President Barack Obama's re-election campaign cheered the modestly improved economic growth data released on Friday as "more evidence" that the country is still clawing back from the 2007-2008 global financial meltdown. Republican candidate Mitt Romney called the news a "discouraging" sign of an anemic recovery.
"While we have more work to do, today's GDP growth report, showing the 13th straight quarter of growth, is more evidence that our economy continues to come back from the worst recession since the Great Depression under President Obama's leadership," Obama campaign spokesman Adam Fetcher said in a statement.
Fetcher's comments came after the Commerce Department reported that Gross Domestic Product grew at a 2 percent annual rate from July to September, compared with 1.3 percent from April to June.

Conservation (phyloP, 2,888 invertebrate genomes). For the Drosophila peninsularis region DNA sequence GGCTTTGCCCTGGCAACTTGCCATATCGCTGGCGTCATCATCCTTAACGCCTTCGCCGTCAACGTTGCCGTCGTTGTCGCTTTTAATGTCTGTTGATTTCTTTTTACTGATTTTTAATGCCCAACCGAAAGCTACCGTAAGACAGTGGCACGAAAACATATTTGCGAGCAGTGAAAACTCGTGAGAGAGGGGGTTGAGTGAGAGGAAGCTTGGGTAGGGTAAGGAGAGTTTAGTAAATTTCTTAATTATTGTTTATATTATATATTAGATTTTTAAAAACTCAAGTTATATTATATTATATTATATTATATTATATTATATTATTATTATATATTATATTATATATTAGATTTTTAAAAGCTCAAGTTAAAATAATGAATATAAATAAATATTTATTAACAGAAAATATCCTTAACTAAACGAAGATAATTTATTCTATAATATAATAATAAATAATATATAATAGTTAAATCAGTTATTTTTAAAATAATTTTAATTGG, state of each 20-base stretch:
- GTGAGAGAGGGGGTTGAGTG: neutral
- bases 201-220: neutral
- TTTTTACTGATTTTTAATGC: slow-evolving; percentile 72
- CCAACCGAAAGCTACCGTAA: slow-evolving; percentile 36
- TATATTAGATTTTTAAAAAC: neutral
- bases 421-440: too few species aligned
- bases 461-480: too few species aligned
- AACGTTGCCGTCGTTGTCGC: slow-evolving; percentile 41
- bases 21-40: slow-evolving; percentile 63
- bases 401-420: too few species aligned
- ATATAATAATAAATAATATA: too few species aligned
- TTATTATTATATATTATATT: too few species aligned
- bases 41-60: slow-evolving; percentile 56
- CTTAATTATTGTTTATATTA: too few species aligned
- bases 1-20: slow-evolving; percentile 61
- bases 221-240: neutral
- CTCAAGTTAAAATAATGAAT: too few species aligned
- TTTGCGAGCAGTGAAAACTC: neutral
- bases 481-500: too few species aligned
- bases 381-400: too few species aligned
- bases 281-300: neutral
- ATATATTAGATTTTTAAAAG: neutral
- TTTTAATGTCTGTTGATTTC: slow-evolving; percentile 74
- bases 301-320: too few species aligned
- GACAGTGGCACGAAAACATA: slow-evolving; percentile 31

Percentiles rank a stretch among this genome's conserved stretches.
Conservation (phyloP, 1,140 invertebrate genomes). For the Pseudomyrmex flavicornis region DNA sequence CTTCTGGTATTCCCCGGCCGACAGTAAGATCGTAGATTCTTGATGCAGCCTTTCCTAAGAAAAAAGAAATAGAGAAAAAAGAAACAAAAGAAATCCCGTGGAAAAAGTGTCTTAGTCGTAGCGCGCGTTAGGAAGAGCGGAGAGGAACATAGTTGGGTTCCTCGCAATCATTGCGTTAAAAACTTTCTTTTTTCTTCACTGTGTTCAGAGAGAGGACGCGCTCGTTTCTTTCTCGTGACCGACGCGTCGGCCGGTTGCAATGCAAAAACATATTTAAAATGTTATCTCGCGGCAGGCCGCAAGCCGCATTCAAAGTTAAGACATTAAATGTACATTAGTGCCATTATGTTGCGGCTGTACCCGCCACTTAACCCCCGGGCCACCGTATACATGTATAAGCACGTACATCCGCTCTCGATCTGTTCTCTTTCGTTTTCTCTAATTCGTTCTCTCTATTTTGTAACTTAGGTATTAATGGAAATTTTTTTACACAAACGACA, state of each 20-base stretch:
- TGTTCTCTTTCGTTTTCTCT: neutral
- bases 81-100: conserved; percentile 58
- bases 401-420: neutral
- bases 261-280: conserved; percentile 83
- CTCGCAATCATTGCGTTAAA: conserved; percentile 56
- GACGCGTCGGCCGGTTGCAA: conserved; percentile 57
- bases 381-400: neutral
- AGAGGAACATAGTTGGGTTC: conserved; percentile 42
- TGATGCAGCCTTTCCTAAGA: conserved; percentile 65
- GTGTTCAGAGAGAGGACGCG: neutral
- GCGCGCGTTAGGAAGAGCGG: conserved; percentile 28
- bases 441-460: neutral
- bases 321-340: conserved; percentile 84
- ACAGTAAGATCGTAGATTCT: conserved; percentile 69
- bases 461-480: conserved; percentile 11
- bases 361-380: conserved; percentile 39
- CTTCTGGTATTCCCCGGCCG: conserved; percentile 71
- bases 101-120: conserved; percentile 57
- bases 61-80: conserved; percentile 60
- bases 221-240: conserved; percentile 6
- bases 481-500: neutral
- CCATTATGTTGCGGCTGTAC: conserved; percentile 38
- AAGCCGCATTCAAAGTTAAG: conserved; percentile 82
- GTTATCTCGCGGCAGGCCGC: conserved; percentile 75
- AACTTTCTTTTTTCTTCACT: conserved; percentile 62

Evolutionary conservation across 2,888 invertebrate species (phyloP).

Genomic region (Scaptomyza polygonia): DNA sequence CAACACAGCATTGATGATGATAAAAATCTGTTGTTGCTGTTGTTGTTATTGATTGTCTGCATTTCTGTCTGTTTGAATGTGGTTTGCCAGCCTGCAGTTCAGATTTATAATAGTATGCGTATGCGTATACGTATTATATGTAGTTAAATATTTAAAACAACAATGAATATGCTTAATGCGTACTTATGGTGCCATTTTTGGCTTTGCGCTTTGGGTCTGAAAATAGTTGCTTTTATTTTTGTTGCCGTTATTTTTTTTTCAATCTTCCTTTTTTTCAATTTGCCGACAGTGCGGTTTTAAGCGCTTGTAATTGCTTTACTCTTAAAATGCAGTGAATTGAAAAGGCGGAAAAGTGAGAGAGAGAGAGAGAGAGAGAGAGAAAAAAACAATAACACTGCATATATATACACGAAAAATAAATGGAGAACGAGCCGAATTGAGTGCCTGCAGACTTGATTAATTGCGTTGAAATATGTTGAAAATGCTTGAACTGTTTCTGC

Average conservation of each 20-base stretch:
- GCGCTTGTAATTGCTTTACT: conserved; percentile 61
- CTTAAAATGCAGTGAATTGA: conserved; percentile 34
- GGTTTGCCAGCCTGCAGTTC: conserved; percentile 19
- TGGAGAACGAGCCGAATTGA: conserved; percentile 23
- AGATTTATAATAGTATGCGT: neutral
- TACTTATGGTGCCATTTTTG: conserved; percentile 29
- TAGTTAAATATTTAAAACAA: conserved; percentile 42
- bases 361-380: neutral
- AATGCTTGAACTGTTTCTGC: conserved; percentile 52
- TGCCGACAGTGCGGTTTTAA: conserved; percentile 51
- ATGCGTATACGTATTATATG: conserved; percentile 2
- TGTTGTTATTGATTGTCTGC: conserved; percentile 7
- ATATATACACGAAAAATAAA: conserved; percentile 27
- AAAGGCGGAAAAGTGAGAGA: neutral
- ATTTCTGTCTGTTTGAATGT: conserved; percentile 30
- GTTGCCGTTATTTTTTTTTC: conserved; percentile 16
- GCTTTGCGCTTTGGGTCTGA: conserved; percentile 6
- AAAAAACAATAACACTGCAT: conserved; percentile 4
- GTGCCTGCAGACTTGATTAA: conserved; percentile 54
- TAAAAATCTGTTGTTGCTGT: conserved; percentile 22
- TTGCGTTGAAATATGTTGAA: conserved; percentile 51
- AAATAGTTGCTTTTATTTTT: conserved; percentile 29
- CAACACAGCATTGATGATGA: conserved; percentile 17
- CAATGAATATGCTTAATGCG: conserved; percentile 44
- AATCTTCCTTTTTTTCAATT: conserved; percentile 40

It was unclear whether the news—though positive for Obama—would have much of an impact on his political battle with Romney. Aides to both campaigns say they think only a small percentage of voters can still be persuaded to change their minds about which candidate would be a better steward of the economy.
Romney responded to the data by saying, "Today, we received the latest round of discouraging economic news. Slow economic growth means slow job growth and declining take-home pay. This is what four years of President Obama's policies have produced. Americans are ready for change—for growth, for jobs, for higher take-home pay. Paul Ryan and I will deliver it."
Fetcher also said that Romney had proposed a "drastic plan" that would harm economic growth. "His plans would punish the middle class and take us back to the same failed policies that crashed the economy and created record job losses in the first place" he said.